Announcing the Inaugural Winner of the GCIPR Data Science and Modeling for Green Chemistry Award

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By Jared Piper, Director of Process Chemistry at Pfizer

We're thrilled to announce that a team from Bristol Myers Squibb is being recognized with the ACS GCI Pharmaceutical Roundtable's first-ever Data Sciences and Modeling Award for Green Chemistry. Read about how their project demonstrated excellence in the research and development of computational tools that advance green chemistry.

Contributed by Jared Piper, Director of Process Chemistry at Pfizer

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Process chemist Richard Fox and coworkers at Bristol Myers Squibb (BMS) are being recognized as the recipients of the first ever Data Sciences and Modeling Award for Green Chemistry. The award recognizes innovation or excellence in the research and development of computational tools that empower users to effectively design, implement, and evaluate green processes with reduced process mass intensity, waste, health and safety impact, and other aspirational improvements. The award was open to both academic and industrial applicants, and a number of excellent nominations were received for consideration. Fox and his team will be presented the award during a special awards session at this year’s 28th Annual ACS Green Chemistry and Engineering Conference (June 2-5, Atlanta, GA).

Richard Fox, Jun Li, Jacob Albrecht, Jason Stevens, Jose Tabora, Alina Borovika, and Benjamin Shields (BMS) partnered with Jose Garido (Princeton), Professor Ryan Adams (Princeton), and Professor Abigail Doyle (UCLA) to showcase two tools that are combined to arrive at greener processes during the design, development, and optimization of synthetic transformations. A process mass intensity (PMI) prediction app that utilizes predictive analytics and historical data of large-scale syntheses to help enable better decision-making during ideation and route design was coupled with a subsequent Experimental Design via Bayesian optimization application (i.e., EDBO/EDBO+) to accelerate the optimization of the subsequent individual chemical transformations was included. Taken together, these two tools enable process scientists to incorporate state-of-the-art open-access data science tools and algorithms into both defining their overall project strategies and conducting their daily laboratory experimentation to accelerate the advancement of “greener-by-design” outcomes.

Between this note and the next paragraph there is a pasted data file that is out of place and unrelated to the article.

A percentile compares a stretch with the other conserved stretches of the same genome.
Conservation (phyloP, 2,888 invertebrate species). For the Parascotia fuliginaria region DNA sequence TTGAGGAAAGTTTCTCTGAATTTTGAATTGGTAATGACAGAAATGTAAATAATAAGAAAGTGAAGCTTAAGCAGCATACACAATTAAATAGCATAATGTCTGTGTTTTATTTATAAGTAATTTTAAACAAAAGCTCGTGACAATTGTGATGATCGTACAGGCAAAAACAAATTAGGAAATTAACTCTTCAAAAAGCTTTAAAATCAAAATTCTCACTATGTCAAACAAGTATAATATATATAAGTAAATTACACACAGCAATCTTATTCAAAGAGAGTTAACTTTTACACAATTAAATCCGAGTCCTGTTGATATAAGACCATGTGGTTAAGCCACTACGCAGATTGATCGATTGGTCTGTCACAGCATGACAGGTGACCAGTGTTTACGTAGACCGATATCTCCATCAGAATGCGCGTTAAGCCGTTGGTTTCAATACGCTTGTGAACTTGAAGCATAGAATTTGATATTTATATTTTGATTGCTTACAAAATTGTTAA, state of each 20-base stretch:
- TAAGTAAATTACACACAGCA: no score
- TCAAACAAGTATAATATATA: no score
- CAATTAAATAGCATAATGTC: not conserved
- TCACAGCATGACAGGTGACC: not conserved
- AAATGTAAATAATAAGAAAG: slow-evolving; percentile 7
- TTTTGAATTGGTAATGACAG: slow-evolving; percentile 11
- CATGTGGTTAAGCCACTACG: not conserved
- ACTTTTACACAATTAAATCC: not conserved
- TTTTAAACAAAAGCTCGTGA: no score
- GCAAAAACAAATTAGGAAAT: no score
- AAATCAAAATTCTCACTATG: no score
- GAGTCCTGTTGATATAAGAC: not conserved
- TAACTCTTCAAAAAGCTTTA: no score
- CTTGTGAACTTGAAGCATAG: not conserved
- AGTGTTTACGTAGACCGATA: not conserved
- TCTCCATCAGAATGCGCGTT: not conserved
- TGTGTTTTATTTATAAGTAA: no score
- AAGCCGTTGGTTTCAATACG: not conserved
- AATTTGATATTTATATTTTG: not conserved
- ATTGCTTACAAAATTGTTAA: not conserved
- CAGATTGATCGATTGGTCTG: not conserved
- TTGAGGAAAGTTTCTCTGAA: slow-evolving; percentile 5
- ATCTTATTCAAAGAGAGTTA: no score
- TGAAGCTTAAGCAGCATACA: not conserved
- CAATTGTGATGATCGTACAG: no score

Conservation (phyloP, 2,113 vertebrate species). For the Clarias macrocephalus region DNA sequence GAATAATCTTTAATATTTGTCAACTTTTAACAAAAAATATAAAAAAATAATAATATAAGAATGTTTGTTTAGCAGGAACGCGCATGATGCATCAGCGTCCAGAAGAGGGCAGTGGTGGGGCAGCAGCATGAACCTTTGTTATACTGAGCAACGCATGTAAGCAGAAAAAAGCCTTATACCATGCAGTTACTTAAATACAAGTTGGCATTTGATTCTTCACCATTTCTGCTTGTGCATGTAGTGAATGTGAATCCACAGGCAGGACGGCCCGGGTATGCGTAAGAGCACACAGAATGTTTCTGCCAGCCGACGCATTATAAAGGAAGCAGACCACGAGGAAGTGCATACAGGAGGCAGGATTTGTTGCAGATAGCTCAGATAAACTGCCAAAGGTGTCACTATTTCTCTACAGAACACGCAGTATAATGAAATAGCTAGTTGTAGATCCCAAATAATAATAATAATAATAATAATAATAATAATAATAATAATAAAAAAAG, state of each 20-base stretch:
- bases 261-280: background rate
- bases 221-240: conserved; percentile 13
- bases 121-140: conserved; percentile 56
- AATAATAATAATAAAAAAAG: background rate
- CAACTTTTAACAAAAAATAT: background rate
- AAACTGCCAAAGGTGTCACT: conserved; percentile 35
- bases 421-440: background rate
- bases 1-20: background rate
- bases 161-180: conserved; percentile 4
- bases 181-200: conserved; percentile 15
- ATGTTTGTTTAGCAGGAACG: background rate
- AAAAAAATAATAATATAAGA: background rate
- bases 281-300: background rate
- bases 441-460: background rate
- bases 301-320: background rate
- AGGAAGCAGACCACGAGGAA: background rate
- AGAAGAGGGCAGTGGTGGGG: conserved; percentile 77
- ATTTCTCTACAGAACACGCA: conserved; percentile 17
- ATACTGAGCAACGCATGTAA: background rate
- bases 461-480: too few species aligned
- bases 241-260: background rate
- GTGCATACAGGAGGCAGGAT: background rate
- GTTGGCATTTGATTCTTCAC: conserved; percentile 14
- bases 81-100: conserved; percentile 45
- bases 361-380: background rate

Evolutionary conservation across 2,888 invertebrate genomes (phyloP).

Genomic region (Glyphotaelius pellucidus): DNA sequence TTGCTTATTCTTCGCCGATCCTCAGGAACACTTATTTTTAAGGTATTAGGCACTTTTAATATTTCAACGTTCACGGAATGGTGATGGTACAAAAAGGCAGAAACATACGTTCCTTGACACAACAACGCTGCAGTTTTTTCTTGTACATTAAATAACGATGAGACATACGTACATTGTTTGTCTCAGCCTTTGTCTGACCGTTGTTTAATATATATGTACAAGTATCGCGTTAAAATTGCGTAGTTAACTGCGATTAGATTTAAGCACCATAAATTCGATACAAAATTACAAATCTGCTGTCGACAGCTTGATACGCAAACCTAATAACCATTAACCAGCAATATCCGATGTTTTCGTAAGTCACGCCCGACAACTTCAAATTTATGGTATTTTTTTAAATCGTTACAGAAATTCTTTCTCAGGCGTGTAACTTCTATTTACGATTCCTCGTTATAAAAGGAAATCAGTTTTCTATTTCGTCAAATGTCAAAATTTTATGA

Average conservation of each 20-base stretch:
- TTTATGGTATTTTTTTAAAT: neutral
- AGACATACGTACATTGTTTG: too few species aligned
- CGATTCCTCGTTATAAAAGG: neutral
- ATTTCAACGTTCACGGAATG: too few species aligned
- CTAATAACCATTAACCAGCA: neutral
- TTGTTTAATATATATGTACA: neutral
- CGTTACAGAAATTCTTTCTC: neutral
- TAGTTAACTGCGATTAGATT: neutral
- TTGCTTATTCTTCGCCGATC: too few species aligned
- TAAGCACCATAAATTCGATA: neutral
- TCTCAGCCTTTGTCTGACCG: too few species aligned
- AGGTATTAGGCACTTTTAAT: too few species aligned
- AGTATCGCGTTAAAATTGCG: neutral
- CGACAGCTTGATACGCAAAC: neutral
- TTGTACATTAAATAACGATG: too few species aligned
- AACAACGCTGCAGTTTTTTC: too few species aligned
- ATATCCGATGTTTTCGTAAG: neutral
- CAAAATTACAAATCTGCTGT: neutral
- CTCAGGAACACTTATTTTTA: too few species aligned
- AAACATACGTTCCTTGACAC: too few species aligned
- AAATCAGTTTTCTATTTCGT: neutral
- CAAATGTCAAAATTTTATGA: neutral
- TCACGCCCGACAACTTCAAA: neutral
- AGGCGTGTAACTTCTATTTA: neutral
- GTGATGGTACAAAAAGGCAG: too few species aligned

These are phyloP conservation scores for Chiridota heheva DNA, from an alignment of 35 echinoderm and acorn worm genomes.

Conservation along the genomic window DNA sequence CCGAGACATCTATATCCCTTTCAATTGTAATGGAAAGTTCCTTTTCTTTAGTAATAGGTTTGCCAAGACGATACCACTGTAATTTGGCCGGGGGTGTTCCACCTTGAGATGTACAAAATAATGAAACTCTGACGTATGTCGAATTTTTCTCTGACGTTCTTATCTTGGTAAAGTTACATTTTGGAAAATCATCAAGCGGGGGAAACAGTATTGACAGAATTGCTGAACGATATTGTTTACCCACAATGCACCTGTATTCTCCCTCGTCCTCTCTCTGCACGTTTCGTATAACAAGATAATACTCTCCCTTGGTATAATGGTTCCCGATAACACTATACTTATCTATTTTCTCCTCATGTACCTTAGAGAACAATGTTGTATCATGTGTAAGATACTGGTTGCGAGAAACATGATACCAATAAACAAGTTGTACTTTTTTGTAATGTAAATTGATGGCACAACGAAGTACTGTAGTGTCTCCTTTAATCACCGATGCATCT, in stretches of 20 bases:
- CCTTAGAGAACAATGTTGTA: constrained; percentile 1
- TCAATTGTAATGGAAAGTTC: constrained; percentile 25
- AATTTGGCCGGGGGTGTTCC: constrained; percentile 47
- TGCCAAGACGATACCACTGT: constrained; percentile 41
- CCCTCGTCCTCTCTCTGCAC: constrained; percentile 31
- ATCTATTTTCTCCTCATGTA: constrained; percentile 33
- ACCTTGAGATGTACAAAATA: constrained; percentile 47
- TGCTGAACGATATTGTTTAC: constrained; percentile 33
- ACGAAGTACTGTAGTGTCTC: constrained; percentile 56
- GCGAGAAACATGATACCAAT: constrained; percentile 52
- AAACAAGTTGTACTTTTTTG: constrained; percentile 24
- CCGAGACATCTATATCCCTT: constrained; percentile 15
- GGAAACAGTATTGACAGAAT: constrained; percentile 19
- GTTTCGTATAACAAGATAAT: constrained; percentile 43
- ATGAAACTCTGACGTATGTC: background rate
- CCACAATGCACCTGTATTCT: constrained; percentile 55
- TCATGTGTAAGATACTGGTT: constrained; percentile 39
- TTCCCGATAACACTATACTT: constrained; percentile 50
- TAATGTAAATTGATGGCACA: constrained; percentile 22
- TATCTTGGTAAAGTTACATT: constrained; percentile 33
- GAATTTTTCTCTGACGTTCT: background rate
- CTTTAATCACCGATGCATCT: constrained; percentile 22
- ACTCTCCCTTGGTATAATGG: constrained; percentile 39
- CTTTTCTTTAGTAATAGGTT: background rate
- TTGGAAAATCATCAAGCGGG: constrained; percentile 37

Highlighting a real clinical candidate, the authors illustrated a quantitative method for the prediction of potential efficiencies centered around Process Mass Intensity (PMI) of proposed synthetic routes prior to their evaluation in a laboratory. This allows scientists to select the most efficient option prior to development and arrive at a holistically more sustainable chemical synthesis to a molecule moving into manufacturing. Following predictions for PMI across different synthetic sequences, the researchers rapidly identify the optimized conditions for a particular transformation using a machine learning Bayesian optimization (BO)n approach to explore chemical space and identify more sustainable reaction conditions with fewer experiments and resources. For the specific example included in their work, a process that yielded 70% yield and 91%ee through traditional one factor at a time (OFAT) using 500 experiments, was surpassed by the EDBO+ platform, providing 80% yield and 91%ee in only 24 experiments. Both technology platforms are open source and available for researchers at no charge, increasing the potential for adoption and use by others.


About the ACS GCI Pharmaceutical Roundtable

The ACS GCI Pharmaceutical Roundtable (GCIPR) is the leading organization dedicated to catalyzing the integration of green chemistry and engineering in the pharmaceutical industry. Established in 2005 by the American Chemical Society’s Green Chemistry Institute, the Roundtable’s activities are driven by the shared belief that green chemistry and engineering is imperative for business and environmental sustainability. Learn more on the ACS GCIPR website.